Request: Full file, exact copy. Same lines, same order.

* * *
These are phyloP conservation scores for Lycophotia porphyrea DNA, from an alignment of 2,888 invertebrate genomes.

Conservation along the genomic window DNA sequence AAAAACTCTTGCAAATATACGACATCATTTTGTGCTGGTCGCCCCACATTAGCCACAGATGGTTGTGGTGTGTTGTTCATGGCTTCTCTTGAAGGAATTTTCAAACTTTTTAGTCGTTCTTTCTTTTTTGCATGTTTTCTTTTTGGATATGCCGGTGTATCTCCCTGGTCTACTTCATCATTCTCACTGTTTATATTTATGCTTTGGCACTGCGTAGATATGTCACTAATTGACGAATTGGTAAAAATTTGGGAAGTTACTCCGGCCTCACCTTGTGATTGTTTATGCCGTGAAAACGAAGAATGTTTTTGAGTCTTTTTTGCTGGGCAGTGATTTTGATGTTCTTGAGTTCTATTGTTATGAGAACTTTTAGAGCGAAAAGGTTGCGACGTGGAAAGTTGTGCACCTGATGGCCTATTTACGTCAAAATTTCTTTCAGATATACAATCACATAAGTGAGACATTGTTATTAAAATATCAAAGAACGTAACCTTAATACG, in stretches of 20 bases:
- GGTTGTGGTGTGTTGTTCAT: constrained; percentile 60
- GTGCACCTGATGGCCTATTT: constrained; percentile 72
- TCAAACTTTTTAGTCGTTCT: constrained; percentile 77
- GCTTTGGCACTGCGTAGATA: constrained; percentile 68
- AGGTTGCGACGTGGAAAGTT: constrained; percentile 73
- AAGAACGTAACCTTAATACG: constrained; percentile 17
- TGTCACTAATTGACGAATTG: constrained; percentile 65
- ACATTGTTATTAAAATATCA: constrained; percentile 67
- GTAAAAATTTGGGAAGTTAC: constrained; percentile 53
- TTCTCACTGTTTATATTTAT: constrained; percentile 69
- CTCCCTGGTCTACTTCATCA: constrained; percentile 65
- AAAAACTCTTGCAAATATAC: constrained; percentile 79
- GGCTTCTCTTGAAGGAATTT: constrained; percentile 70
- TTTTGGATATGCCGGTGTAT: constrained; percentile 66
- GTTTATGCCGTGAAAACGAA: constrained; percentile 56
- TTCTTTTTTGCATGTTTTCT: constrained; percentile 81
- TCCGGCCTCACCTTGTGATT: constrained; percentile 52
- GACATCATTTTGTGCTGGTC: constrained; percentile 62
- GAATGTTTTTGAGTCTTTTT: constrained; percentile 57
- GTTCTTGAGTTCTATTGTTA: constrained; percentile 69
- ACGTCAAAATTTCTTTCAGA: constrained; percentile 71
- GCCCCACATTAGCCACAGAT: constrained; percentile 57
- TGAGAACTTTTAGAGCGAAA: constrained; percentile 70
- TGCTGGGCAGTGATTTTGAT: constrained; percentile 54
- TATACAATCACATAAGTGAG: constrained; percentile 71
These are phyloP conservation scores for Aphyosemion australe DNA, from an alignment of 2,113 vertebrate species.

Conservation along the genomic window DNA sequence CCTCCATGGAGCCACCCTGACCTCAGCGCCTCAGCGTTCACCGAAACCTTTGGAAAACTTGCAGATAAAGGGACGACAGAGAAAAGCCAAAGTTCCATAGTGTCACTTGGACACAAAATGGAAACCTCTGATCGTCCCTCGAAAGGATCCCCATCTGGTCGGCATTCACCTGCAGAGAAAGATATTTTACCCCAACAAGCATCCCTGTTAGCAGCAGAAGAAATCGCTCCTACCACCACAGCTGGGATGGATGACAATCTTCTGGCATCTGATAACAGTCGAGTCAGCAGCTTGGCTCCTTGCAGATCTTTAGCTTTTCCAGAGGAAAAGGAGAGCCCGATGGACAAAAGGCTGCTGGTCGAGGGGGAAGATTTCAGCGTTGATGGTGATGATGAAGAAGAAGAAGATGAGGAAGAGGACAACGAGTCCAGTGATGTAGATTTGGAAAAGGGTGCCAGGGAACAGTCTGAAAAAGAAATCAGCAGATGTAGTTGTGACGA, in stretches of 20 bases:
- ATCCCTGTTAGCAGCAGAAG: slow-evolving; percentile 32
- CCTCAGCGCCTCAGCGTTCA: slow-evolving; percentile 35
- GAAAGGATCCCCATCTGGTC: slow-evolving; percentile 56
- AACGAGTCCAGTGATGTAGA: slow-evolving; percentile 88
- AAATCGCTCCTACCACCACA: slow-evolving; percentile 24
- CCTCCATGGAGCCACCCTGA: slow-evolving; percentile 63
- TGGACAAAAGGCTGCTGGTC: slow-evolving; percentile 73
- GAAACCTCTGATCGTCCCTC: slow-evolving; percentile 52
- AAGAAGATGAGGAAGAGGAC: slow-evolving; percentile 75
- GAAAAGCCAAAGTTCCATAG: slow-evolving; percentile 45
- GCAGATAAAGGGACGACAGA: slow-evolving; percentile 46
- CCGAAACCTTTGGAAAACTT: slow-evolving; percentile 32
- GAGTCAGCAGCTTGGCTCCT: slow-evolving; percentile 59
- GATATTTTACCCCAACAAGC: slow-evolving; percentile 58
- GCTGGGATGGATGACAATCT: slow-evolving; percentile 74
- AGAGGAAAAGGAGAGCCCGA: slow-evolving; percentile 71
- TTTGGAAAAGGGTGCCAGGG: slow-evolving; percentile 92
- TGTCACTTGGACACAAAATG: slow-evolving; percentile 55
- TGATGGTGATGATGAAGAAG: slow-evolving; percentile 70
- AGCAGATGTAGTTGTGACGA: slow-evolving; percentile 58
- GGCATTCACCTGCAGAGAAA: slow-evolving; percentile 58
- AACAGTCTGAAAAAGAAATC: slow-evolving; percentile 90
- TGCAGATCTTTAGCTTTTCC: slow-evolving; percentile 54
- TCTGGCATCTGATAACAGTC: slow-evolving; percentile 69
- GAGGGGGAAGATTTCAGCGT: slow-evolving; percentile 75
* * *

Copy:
These are phyloP conservation scores for Lycophotia porphyrea DNA, from an alignment of 2,888 invertebrate genomes.

Conservation along the genomic window DNA sequence AAAAACTCTTGCAAATATACGACATCATTTTGTGCTGGTCGCCCCACATTAGCCACAGATGGTTGTGGTGTGTTGTTCATGGCTTCTCTTGAAGGAATTTTCAAACTTTTTAGTCGTTCTTTCTTTTTTGCATGTTTTCTTTTTGGATATGCCGGTGTATCTCCCTGGTCTACTTCATCATTCTCACTGTTTATATTTATGCTTTGGCACTGCGTAGATATGTCACTAATTGACGAATTGGTAAAAATTTGGGAAGTTACTCCGGCCTCACCTTGTGATTGTTTATGCCGTGAAAACGAAGAATGTTTTTGAGTCTTTTTTGCTGGGCAGTGATTTTGATGTTCTTGAGTTCTATTGTTATGAGAACTTTTAGAGCGAAAAGGTTGCGACGTGGAAAGTTGTGCACCTGATGGCCTATTTACGTCAAAATTTCTTTCAGATATACAATCACATAAGTGAGACATTGTTATTAAAATATCAAAGAACGTAACCTTAATACG, in stretches of 20 bases:
- GGTTGTGGTGTGTTGTTCAT: constrained; percentile 60
- GTGCACCTGATGGCCTATTT: constrained; percentile 72
- TCAAACTTTTTAGTCGTTCT: constrained; percentile 77
- GCTTTGGCACTGCGTAGATA: constrained; percentile 68
- AGGTTGCGACGTGGAAAGTT: constrained; percentile 73
- AAGAACGTAACCTTAATACG: constrained; percentile 17
- TGTCACTAATTGACGAATTG: constrained; percentile 65
- ACATTGTTATTAAAATATCA: constrained; percentile 67
- GTAAAAATTTGGGAAGTTAC: constrained; percentile 53
- TTCTCACTGTTTATATTTAT: constrained; percentile 69
- CTCCCTGGTCTACTTCATCA: constrained; percentile 65
- AAAAACTCTTGCAAATATAC: constrained; percentile 79
- GGCTTCTCTTGAAGGAATTT: constrained; percentile 70
- TTTTGGATATGCCGGTGTAT: constrained; percentile 66
- GTTTATGCCGTGAAAACGAA: constrained; percentile 56
- TTCTTTTTTGCATGTTTTCT: constrained; percentile 81
- TCCGGCCTCACCTTGTGATT: constrained; percentile 52
- GACATCATTTTGTGCTGGTC: constrained; percentile 62
- GAATGTTTTTGAGTCTTTTT: constrained; percentile 57
- GTTCTTGAGTTCTATTGTTA: constrained; percentile 69
- ACGTCAAAATTTCTTTCAGA: constrained; percentile 71
- GCCCCACATTAGCCACAGAT: constrained; percentile 57
- TGAGAACTTTTAGAGCGAAA: constrained; percentile 70
- TGCTGGGCAGTGATTTTGAT: constrained; percentile 54
- TATACAATCACATAAGTGAG: constrained; percentile 71
These are phyloP conservation scores for Aphyosemion australe DNA, from an alignment of 2,113 vertebrate species.

Conservation along the genomic window DNA sequence CCTCCATGGAGCCACCCTGACCTCAGCGCCTCAGCGTTCACCGAAACCTTTGGAAAACTTGCAGATAAAGGGACGACAGAGAAAAGCCAAAGTTCCATAGTGTCACTTGGACACAAAATGGAAACCTCTGATCGTCCCTCGAAAGGATCCCCATCTGGTCGGCATTCACCTGCAGAGAAAGATATTTTACCCCAACAAGCATCCCTGTTAGCAGCAGAAGAAATCGCTCCTACCACCACAGCTGGGATGGATGACAATCTTCTGGCATCTGATAACAGTCGAGTCAGCAGCTTGGCTCCTTGCAGATCTTTAGCTTTTCCAGAGGAAAAGGAGAGCCCGATGGACAAAAGGCTGCTGGTCGAGGGGGAAGATTTCAGCGTTGATGGTGATGATGAAGAAGAAGAAGATGAGGAAGAGGACAACGAGTCCAGTGATGTAGATTTGGAAAAGGGTGCCAGGGAACAGTCTGAAAAAGAAATCAGCAGATGTAGTTGTGACGA, in stretches of 20 bases:
- ATCCCTGTTAGCAGCAGAAG: slow-evolving; percentile 32
- CCTCAGCGCCTCAGCGTTCA: slow-evolving; percentile 35
- GAAAGGATCCCCATCTGGTC: slow-evolving; percentile 56
- AACGAGTCCAGTGATGTAGA: slow-evolving; percentile 88
- AAATCGCTCCTACCACCACA: slow-evolving; percentile 24
- CCTCCATGGAGCCACCCTGA: slow-evolving; percentile 63
- TGGACAAAAGGCTGCTGGTC: slow-evolving; percentile 73
- GAAACCTCTGATCGTCCCTC: slow-evolving; percentile 52
- AAGAAGATGAGGAAGAGGAC: slow-evolving; percentile 75
- GAAAAGCCAAAGTTCCATAG: slow-evolving; percentile 45
- GCAGATAAAGGGACGACAGA: slow-evolving; percentile 46
- CCGAAACCTTTGGAAAACTT: slow-evolving; percentile 32
- GAGTCAGCAGCTTGGCTCCT: slow-evolving; percentile 59
- GATATTTTACCCCAACAAGC: slow-evolving; percentile 58
- GCTGGGATGGATGACAATCT: slow-evolving; percentile 74
- AGAGGAAAAGGAGAGCCCGA: slow-evolving; percentile 71
- TTTGGAAAAGGGTGCCAGGG: slow-evolving; percentile 92
- TGTCACTTGGACACAAAATG: slow-evolving; percentile 55
- TGATGGTGATGATGAAGAAG: slow-evolving; percentile 70
- AGCAGATGTAGTTGTGACGA: slow-evolving; percentile 58
- GGCATTCACCTGCAGAGAAA: slow-evolving; percentile 58
- AACAGTCTGAAAAAGAAATC: slow-evolving; percentile 90
- TGCAGATCTTTAGCTTTTCC: slow-evolving; percentile 54
- TCTGGCATCTGATAACAGTC: slow-evolving; percentile 69
- GAGGGGGAAGATTTCAGCGT: slow-evolving; percentile 75